Netflix
Image source: Netflix.

You can now watch Netflix (NASDAQ:NFLX) just about anywhere in the world. The company expanded to 130 new countries in January, and has just a couple more key markets to conquer -- namely, China -- before its global expansion is complete.

A full 61% of American internet users subscribe to streaming video on demand (SVOD) -- far more than people in other countries. There are many local Netflix competitors around the world, but only 11% of French people, for example, subscribe to an SVOD service, according to a recent survey by Futuresource Consulting as highlighted by eMarketer.

Is such low penetration in international markets a sign of the huge opportunity ahead for Netflix, or is it an indication that demand for its product isn't as great in markets outside of the United States?

The real competition in Europe

Streaming video on demand may not have caught on as much in European countries like France (11%), Germany (30%), and the U.K. (33%) because pay-TV operators are offering their own over-the-top services. As of the end of 2013, almost all of Europe's broadcasters had developed their own online streaming service for catch-up viewing. Pay-TV operators also run their own platforms for on-demand viewing.

"In Europe we have seen pay-TV operators' own services becoming increasingly strong and well-programmed," Richard Broughton, a research director with Ampere Analysis in London told Bloomberg.

After seeing the impact Netflix had on traditional TV distributors in America, many operators in foreign markets wised up. As a result, not only do they have a better competing product with regard to streaming video, networks have strategically held back content from services like Netflix.

As a result, the SVOD services in Europe simply aren't as good as Netflix in America. That includes Netflix itself, which doesn't have the same rights in other countries as it does in the United States, and its local programming in some countries is lacking.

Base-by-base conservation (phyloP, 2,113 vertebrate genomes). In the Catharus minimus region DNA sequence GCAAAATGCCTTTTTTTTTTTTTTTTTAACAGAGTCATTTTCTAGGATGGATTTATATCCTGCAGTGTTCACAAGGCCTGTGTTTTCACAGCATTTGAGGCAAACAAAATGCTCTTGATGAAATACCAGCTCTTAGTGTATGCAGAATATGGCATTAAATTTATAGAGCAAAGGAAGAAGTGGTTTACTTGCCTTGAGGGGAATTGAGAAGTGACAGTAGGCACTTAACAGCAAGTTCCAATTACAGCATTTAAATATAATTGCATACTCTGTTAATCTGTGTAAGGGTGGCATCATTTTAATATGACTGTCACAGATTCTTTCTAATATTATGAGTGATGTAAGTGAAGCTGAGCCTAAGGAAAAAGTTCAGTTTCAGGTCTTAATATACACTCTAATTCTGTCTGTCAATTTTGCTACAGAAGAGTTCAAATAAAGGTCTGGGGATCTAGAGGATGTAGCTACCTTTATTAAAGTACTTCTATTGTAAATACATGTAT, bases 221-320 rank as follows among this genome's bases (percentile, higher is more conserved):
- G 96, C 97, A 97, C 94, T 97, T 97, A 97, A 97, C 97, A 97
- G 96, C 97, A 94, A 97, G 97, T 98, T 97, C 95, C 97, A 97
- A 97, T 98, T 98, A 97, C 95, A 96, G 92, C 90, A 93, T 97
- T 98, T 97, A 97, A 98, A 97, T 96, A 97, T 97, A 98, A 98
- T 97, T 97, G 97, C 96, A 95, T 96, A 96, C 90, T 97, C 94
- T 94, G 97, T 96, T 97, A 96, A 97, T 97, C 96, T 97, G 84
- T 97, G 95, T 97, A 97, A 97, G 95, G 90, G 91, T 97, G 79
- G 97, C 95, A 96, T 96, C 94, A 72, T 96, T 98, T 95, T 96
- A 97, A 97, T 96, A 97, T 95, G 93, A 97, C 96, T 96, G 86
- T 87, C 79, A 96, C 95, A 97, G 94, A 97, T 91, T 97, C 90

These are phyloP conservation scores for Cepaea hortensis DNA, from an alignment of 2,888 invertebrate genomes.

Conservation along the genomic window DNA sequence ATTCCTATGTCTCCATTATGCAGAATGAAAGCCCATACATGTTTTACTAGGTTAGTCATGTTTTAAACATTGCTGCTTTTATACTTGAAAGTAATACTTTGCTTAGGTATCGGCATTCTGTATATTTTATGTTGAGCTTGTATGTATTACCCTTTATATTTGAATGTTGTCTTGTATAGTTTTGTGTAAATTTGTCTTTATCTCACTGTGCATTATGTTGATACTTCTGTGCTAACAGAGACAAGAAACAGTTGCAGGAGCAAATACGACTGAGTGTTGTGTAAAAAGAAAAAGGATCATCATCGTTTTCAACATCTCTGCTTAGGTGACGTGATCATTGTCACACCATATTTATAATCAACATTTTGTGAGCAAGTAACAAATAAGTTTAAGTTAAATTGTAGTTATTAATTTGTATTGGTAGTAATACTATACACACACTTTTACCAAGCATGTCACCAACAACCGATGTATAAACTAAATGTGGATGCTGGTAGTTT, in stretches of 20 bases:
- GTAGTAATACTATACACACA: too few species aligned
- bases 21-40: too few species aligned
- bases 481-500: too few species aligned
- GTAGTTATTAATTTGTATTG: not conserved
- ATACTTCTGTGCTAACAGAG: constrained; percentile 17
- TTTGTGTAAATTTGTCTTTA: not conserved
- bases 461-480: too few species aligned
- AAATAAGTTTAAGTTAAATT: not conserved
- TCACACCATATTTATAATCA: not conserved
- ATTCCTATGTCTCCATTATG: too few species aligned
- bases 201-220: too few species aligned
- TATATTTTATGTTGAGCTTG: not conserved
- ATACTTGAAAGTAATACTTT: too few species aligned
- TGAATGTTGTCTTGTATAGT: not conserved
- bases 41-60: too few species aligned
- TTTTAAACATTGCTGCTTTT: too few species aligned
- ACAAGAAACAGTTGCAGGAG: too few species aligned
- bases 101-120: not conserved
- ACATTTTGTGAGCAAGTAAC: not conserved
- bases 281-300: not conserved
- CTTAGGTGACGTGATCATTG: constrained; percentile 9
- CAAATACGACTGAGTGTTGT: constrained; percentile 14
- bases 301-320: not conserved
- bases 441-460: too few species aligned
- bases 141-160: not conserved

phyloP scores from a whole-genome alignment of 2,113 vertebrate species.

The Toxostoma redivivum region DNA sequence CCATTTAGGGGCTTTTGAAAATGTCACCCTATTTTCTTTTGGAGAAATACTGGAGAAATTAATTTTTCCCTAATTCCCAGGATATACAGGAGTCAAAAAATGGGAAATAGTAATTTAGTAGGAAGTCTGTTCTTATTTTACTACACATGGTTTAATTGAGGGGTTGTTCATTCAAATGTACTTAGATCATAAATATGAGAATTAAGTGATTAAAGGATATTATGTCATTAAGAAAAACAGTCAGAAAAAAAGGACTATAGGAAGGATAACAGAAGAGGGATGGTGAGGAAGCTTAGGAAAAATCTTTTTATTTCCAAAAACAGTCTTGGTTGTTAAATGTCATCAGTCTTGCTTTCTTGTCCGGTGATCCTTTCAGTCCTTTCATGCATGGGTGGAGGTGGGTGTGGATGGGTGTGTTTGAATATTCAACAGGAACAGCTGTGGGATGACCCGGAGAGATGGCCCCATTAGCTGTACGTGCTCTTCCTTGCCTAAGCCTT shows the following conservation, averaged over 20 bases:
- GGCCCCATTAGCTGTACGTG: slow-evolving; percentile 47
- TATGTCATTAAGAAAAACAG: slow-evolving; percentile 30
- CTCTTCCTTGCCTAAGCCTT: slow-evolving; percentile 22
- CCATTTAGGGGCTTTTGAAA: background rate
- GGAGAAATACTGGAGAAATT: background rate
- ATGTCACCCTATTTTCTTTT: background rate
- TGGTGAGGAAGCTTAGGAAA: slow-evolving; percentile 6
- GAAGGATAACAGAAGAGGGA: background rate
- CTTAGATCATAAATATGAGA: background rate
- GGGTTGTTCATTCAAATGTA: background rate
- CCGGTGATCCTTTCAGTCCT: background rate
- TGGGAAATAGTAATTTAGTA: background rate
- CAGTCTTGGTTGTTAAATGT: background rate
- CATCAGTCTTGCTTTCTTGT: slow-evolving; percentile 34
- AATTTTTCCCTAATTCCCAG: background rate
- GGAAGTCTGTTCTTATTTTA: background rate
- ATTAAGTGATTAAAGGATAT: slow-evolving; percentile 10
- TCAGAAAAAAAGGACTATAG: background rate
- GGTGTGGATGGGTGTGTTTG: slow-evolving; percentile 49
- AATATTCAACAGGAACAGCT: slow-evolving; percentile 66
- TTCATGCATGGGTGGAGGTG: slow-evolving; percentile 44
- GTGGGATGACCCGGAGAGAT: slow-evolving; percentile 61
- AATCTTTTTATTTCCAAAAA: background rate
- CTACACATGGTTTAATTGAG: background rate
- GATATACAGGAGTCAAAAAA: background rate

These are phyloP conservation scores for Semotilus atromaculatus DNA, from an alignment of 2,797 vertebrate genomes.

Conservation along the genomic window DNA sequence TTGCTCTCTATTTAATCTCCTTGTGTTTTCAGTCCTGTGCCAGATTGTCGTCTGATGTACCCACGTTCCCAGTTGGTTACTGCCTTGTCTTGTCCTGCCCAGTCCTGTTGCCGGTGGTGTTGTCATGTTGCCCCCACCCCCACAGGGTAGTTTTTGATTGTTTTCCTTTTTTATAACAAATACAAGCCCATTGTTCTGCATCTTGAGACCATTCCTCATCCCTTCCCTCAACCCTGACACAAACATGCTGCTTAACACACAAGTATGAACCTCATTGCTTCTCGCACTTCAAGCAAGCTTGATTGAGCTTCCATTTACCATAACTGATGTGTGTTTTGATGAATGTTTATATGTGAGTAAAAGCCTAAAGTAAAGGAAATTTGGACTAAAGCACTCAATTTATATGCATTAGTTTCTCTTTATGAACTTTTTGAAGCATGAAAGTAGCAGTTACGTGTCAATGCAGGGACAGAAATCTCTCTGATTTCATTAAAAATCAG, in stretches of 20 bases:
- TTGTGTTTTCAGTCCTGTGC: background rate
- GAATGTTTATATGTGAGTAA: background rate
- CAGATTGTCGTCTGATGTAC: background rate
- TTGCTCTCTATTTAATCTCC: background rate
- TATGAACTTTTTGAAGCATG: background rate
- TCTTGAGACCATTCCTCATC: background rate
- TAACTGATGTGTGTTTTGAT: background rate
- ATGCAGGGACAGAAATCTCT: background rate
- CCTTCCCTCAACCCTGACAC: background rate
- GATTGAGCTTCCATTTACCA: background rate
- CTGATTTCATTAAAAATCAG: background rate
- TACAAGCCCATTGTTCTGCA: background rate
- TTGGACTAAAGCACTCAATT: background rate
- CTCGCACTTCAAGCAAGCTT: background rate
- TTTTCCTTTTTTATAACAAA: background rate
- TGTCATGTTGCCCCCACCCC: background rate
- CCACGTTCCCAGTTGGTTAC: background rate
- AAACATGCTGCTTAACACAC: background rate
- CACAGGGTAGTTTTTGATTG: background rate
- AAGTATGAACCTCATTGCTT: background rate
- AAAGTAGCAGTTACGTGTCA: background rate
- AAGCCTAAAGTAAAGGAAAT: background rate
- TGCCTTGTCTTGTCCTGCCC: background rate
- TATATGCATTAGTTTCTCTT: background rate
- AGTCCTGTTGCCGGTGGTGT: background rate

International growth isn't there yet

Netflix can't just waltz into a new market and expect to grow extremely popular. It needs its product to be just as compelling as it is in the United States.

While Netflix saw exceptional growth in international markets during the first quarter, adding 4.5 million subscribers, it was largely due to pent-up demand and free trials.

International subscriber growth fell to 1.5 million in the second quarter, down from 2.4 million the year before despite the more than 130 new markets it added since then. That number reflects higher churn from the influx of free trials in the first quarter and a price increase in more established markets.

Moreover, management expects to add just another 2 million international subscribers this quarter, down from 2.7 million last year.

What Netflix has to do to win Europe

What Netflix has to do in order to accelerate its growth internationally is to establish a better product than currently exists. That'll be more difficult than it was in the United States, since it's facing more competition and its suppliers -- television networks -- are warier of Netflix than they were just five years ago.

To that end, Netflix is investing in original programming in more than a dozen countries including Germany, Spain, Italy, Korea, Japan, France, Brazil, and Cambodia, according to Chief Content Officer Ted Sarandos. But Netflix is being selective in the foreign-language original projects it pursues.

Broadly speaking, Netflix says it doesn't "plan on trying to outcompete local TV networks in local content in every nation of the world." Instead, it will rely on English-language content in most countries. To its credit, Netflix does offer dubbed versions of its English-language originals.

Netflix's international appeal will likely be limited by its willingness to spend on local content. The good news for investors is that's a factor that's mostly within management's control, so if it makes economic sense to invest in a new market, Netflix will pursue that opportunity.

With the relatively low penetration of SVOD services in international markets, Netflix still has a big opportunity to make an impact.

Adam Levy has no position in any stocks mentioned. The Motley Fool owns shares of and recommends Netflix. Try any of our Foolish newsletter services free for 30 days. We Fools may not all hold the same opinions, but we all believe that considering a diverse range of insights makes us better investors. The Motley Fool has a disclosure policy.